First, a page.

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My Dilemma

genx

So, I’ve disappeared from my blog for a while now, mainly because I’ve been in a sort of crisis, and I’ve been off trying to figure out what to do. My crisis is one that I think many people under 30 can relate to and it is this: I hate my job. Now hate is a strong word, but I think it’s an appropriate level of emotion for me in this case. However, my job/career is what many would consider to be a “good job”.  It’s one of those jobs that your parents hope you get when you finish university. It’s relatively stable, well-paying, has good benefits, and a decent pension plan. So when I read an article such as this: http://www2.macleans.ca/2013/01/16/the-new-underclass/, about how middle class jobs are hard to find for young people, it’s terrifying to think of leaving and trying to find a new career. But I dread going to work every day… so what do I do? Let’s analyze this a little more deeply shall we.

On the con side of leaving my current position there is the general disappearance of good paying, middle class jobs. I’ve seen this first hand. I have one friend who has an undergrad degree and can only get short-term contract jobs. She might be able to find something better if she moved away from home, but she doesn’t want to do that. Same with another friend of mind, she has 6 years total of university education, yet cannot find full-time employment (she’s a teacher). She has a massive student debt, and is currently living at home with her mom. She could also maybe find work if she moved to a different province (in Canada), but doesn’t want to move away from her family, especially since her father was ill (he unfortunately passed away very recently).  She’s been working on a master’s hoping that will help her. So here I am with what many would consider a very nice career indeed, one of those rare, tough-to-get jobs with the federal government. I don’t want to say specifically what it is, since it’s a very specific job title and there aren’t many of us. It seems like it might be a massive mistake to leave, especially since I know I’ll never get back in if I do. The job is becoming increasingly automated and they are likely going to stop hiring and cut down on staff through attrition.

However it’s a job that should be automated because it’s so awful. It’s monkey work, and exhausting, stressful and busy monkey work at that. Now I say that, but there are people who I work with who do enjoy it, so that’s just how I feel because I’m not suited for it. It is for left-brained people, very scientific and repetitive, and there is no creativity involved. I am quite good at science and math, and mistakenly thought that things like creativity and art were not really for me (career-wise at least). But I took a lot of arts classes in university and those were my favorite ones. But you know, everyone sort of freaks you out with “what are you going to do with an arts degree???” Well I think there’s a lot you can do, especially if you’re also good at science and maths (I like it how British people pluralize math. I’m not British). Anyway, I didn’t realize I had that much of a creative side until rather recently, thus my dilemma (I took this personality/career test developed by Carl Jung and boy did it reveal a lot: http://www.careertest.net/index.htm. It only takes about 15 minutes. In case anyone’s curious, I am evidently the rarest type, INFJ. Just like Ghandi hahahahahaha… ahem).    Another point to make is that, as I said earlier, my work is increasingly being automated, so the atmosphere at the moment in the office isn’t so great – people feel underappreciated, they are increasingly being replaced. But the workload somehow still manages to remain sky-high. And the atmosphere in the public service at the moment isn’t really great anyway, because of all the cuts.  There really is no such thing as a secure job (Jim Carrey said that, after his dad gave up playing music for a “stable job” only to later lose it and the family to become quite poor. I think they even ended up living out of their van for a while). Also there is very little chance, well virtually none, that I’ll be able to get back home (I’m currently a good 13 hour drive from my home town) with my current occupation within the next 10 years. And I reallllllly miss my family, this is a massive problem for me.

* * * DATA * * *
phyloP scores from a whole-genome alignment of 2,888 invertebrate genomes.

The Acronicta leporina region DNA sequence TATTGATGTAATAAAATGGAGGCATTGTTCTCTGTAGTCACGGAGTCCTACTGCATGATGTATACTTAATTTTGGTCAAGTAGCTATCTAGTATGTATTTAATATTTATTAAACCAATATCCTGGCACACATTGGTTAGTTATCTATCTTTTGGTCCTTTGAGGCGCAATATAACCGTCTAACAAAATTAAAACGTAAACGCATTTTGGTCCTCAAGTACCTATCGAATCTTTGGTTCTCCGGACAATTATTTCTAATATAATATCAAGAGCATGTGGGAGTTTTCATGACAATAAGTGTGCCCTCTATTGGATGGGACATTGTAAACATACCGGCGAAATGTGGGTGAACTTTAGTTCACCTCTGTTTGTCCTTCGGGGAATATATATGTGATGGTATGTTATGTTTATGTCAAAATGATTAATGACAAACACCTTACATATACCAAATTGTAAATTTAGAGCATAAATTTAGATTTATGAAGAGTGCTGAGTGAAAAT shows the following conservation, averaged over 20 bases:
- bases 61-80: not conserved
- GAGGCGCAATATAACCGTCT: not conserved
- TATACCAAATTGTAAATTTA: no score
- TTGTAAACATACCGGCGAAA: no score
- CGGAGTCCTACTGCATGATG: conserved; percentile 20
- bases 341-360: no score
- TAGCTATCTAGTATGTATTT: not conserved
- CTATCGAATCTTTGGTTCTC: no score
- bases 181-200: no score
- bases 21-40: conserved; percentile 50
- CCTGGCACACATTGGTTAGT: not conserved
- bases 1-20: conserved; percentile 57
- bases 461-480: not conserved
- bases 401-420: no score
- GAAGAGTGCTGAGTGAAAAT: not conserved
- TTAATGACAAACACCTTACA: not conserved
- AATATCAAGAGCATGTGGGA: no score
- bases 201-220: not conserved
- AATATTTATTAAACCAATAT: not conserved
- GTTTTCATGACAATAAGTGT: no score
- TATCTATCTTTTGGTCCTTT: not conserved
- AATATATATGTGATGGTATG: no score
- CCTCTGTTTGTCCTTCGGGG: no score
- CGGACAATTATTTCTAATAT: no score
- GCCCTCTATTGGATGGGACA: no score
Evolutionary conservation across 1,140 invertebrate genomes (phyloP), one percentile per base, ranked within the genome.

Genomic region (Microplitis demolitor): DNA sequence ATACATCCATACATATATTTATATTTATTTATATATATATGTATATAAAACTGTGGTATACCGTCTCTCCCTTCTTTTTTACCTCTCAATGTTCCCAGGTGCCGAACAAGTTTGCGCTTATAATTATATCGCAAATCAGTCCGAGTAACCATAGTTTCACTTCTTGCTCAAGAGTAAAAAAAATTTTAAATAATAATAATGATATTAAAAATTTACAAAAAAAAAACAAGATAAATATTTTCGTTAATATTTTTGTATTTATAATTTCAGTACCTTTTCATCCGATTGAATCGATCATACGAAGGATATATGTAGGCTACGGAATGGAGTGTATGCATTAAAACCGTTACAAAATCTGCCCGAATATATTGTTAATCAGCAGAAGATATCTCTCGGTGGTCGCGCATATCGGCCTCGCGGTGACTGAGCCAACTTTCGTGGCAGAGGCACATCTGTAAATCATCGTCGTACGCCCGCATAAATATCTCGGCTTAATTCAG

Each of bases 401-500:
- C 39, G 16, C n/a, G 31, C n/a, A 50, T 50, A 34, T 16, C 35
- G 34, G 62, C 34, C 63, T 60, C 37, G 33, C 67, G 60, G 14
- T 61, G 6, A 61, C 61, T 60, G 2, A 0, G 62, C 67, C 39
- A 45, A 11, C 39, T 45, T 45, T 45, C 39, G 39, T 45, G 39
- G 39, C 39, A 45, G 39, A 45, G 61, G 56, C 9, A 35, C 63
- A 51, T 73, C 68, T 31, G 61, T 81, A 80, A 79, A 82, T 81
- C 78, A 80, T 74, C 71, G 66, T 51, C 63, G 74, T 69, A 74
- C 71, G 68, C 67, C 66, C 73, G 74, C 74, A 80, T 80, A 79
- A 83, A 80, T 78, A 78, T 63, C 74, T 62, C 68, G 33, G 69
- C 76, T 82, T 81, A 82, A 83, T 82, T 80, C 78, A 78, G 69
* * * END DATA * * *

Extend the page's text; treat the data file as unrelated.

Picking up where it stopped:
So what do I do? I can stay in my job and be secure and well-paid but miserable when I’m working (which is a lot of the time!). Or I can try to find something else and possibly end up destitute. Except that I think I’m smart enough that I’ll at least be able to make some money. But I don’t really know what the “something else” would be. It would need to be something creative, but where I can also use my left brain. I’m thinking web design, I wouldn’t even have to go back to school for that, I can learn it on my own. I guess the only nagging concern with this idea is that it could just be a different type of monkey work, because people don’t want to pay much for websites anymore. There seems to be this trend of making good jobs suck these days. Anyway, I’m still thinking about it, and it’s incredibly stressful not to know which way to turn. I’m sure I’ll figure it out soon though, yoga and crying and talking my friend’s and family’s ears off can only go so far to relieve the strain.

Btw, I do feel I kind of got pushed in the wrong direction by the education system.  This is an awesome video, based on a talk by Ken Robinson:

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